clock menu more-arrow no yes

Filed under:

John Nogowski Should Make the Team

New, 103 comments
MLB: Spring Training-Washington Nationals at St. Louis Cardinals Sam Navarro-USA TODAY Sports

John Nogowski is a strong candidate for a bench bat role for the St. Louis Cardinals. To begin with, he is batting well this spring. The 28-year-old is batting .391 with a .533 OBP and 1.055 OPS. He has also hit a home run, recorded a four hit game and has walked seven times while striking out in just three plate appearances. While this is certainly impressive, he has tallied just 30 plate appearances this spring, which is too small of a sample size to make any conclusions of significance.

However, Nogowski has a history of success in the upper levels of the minors. Since being acquired by the Cardinals in 2017, Nogowski has been a solidly above average hitter at the Double-A and Triple-A levels. In 2017, he posted a 118 wRC+ at Double-A Springfield. Then, in 2018, he posted a 136 wRC+ as he repeated the same level before finishing the 2019 season with a 122 wRC+ at Triple-A Memphis.

Additionally, In each of these years, he finished with more walks than strikeouts. This is surely why Baseball America has considered him to have the best strike zone discipline of any prospect in the Cardinals’ organization in each of the last three years. This ability to control the strike zone if his greatest attribute. This is especially important since he lacks prototypical power for a first baseman.

Nogowski has only ever finished a season with double digit home runs twice in his career. However, both of these instances occurred in his last two minor league seasons when he finished with 12 home runs and 15 home runs, respectively. These were his two best minor league seasons in terms of power (.154 ISO in 2018, .182 ISO in 2019). This suggests that he may have enough power in his bat to stick in the major leagues as a first baseman and occasional corner outfielder.

However, even with modest power for his position, Nogowski has strong enough strike zone discipline, and contact skills to make the most of his power. Nearly every major projection system projects that Nogowski will finish the 2021 season with a walk rate of at least 10% and a strikeout rate below 15%. When this is combined with a decent amount of power (even if it is not prototypical), there is the potential for Nogowski to be a solid bat off the bench.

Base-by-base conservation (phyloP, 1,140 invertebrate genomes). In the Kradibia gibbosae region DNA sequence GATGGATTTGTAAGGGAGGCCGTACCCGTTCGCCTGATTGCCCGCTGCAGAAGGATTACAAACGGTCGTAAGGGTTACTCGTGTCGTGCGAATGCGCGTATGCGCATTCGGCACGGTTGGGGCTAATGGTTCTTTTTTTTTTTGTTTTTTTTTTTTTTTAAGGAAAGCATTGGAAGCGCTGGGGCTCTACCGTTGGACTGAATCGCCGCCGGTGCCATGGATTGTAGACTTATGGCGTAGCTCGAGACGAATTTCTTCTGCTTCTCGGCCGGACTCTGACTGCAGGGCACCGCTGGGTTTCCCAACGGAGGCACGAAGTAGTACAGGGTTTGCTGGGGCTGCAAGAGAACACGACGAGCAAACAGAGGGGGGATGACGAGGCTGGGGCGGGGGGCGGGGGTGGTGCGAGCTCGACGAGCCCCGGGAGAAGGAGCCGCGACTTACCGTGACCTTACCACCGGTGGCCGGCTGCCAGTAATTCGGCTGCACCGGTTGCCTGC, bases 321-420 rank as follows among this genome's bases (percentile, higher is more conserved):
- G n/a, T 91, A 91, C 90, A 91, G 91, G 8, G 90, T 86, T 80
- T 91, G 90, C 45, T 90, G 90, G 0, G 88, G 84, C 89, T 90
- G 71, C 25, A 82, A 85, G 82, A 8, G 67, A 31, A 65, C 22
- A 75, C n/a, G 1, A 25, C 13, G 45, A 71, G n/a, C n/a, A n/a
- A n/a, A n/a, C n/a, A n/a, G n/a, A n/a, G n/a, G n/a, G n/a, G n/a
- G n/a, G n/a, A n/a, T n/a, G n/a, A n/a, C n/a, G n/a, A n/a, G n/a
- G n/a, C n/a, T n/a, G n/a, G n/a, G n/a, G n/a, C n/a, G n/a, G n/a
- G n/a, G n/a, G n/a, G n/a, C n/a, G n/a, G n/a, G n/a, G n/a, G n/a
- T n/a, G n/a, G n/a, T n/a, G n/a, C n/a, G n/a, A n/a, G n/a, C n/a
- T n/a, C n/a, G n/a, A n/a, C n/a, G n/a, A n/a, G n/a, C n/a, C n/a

Additionally, with the Cardinals bench looking light on hitting, this would be a welcome development. Matt Carpenter currently seems like the most likely option to make the roster as a bench bat, while Andrew Knizner should serve as the backup catcher, Jose Rondon should serve as the utility infielder, and Lane Thomas should serve as the fourth outfielder. This leaves one more bench spot, and this spot should go to John Nogowski, who should be the primary bench bat instead of Carpenter.

Matt Carpenter has struggled at the plate in each of his last two seasons, and is not having much success in Spring Training so far. Nogowski, however, is coming off his two best minor league seasons in 2019 and 2020 before bouncing between St. Louis and the alternate camp in 2020.

If Carpenter does not show improvement, then the Cardinals will need to find a way to get production out of its bench, and Nogowski should be the solution. He consistently gives competitive at-bats and makes the pitcher work to get him out. However, unlike Carpenter, he does not strike out very often. Additionally, since he makes more contact, he is able to tap into his modest power more often, and he is also able to get on base more often.

The primary risk is that he is still unproven at the major league level as he has just four MLB plate appearances to his name. However, at 28 years old and with a history of success in the upper minors, Nogowski seems ready for a chance to hit against MLB pitchers. Additionally, with the Cardinals’ bench looking light on hitting production, the former 34th round pick appears to have the opportunity to spend the season in St. Louis.

However, if he is going to have an impact, the Cardinals will need to use him as the primary pinch hitter instead of Carpenter if Carpenter is still struggling during the season. However, if the team does this, it could improve its production off the bench, while also potentially finding a cheap and controllable late game weapon. This would allow the Cardinals to bring in a better impact hitter than a bottom of the lineup hitter in late game situations. This would certainly give Mike Shildt more options and improve the team’s production in pinch hitting situations as Cardinals’ pinch hitters batted just .218 in 2019 (52-for-238) and .034 (1-for-29) in 2020.